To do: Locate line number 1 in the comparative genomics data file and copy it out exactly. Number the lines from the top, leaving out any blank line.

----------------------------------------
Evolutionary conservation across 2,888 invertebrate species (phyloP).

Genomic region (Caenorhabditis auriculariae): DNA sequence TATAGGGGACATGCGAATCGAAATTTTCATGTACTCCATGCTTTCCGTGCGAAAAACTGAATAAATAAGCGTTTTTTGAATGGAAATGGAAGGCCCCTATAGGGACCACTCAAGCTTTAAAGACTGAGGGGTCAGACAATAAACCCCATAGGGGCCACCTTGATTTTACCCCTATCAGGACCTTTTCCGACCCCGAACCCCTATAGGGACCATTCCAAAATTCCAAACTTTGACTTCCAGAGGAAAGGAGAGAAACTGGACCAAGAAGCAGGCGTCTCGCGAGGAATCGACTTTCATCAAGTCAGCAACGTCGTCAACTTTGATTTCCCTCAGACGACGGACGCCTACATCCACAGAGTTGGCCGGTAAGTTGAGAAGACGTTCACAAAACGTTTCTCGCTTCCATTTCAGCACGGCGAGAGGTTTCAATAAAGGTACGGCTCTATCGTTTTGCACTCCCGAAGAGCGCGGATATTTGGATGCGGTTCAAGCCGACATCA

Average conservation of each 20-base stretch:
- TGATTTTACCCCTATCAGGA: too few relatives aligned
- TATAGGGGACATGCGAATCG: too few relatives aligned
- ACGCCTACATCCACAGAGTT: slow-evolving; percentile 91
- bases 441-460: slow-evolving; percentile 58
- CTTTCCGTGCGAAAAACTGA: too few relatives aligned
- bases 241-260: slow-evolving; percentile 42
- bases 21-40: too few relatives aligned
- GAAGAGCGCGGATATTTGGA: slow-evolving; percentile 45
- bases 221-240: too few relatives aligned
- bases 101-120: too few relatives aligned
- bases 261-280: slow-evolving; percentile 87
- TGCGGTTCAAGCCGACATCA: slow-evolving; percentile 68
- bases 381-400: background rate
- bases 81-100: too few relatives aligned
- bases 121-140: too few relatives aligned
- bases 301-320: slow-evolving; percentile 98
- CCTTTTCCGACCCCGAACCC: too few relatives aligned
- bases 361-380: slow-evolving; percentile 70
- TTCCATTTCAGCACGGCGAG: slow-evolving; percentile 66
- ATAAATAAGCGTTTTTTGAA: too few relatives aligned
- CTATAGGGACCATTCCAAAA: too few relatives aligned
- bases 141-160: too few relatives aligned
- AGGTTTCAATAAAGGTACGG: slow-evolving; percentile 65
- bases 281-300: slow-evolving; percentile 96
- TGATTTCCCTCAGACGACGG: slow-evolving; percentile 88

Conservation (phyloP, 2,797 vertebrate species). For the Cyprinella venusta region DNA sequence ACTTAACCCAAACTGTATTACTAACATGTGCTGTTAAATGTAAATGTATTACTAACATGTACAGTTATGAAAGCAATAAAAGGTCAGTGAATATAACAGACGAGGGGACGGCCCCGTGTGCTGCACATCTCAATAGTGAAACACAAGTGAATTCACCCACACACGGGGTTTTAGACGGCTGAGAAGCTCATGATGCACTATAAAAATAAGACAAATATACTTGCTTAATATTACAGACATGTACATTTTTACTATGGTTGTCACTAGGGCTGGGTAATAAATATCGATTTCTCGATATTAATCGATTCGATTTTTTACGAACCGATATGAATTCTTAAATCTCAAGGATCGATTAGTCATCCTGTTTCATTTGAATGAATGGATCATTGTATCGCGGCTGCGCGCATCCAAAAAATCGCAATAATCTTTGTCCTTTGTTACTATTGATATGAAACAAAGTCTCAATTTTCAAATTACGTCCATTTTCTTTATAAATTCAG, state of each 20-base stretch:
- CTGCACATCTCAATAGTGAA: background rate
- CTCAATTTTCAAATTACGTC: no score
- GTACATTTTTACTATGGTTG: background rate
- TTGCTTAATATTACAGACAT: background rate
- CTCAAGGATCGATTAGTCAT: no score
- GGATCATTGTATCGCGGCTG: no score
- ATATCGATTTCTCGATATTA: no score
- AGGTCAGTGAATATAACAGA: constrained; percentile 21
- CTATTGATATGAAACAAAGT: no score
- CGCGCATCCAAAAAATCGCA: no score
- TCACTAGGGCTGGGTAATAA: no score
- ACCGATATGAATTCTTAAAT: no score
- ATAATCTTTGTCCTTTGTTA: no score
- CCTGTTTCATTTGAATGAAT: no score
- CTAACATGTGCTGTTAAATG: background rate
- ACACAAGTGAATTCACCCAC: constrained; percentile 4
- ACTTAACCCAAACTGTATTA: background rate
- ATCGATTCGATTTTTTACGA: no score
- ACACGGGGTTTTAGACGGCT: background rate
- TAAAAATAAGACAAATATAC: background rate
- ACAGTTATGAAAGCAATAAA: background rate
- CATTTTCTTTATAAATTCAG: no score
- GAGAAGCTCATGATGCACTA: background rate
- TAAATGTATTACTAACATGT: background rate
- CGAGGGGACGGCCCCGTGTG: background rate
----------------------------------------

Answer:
Evolutionary conservation across 2,888 invertebrate species (phyloP).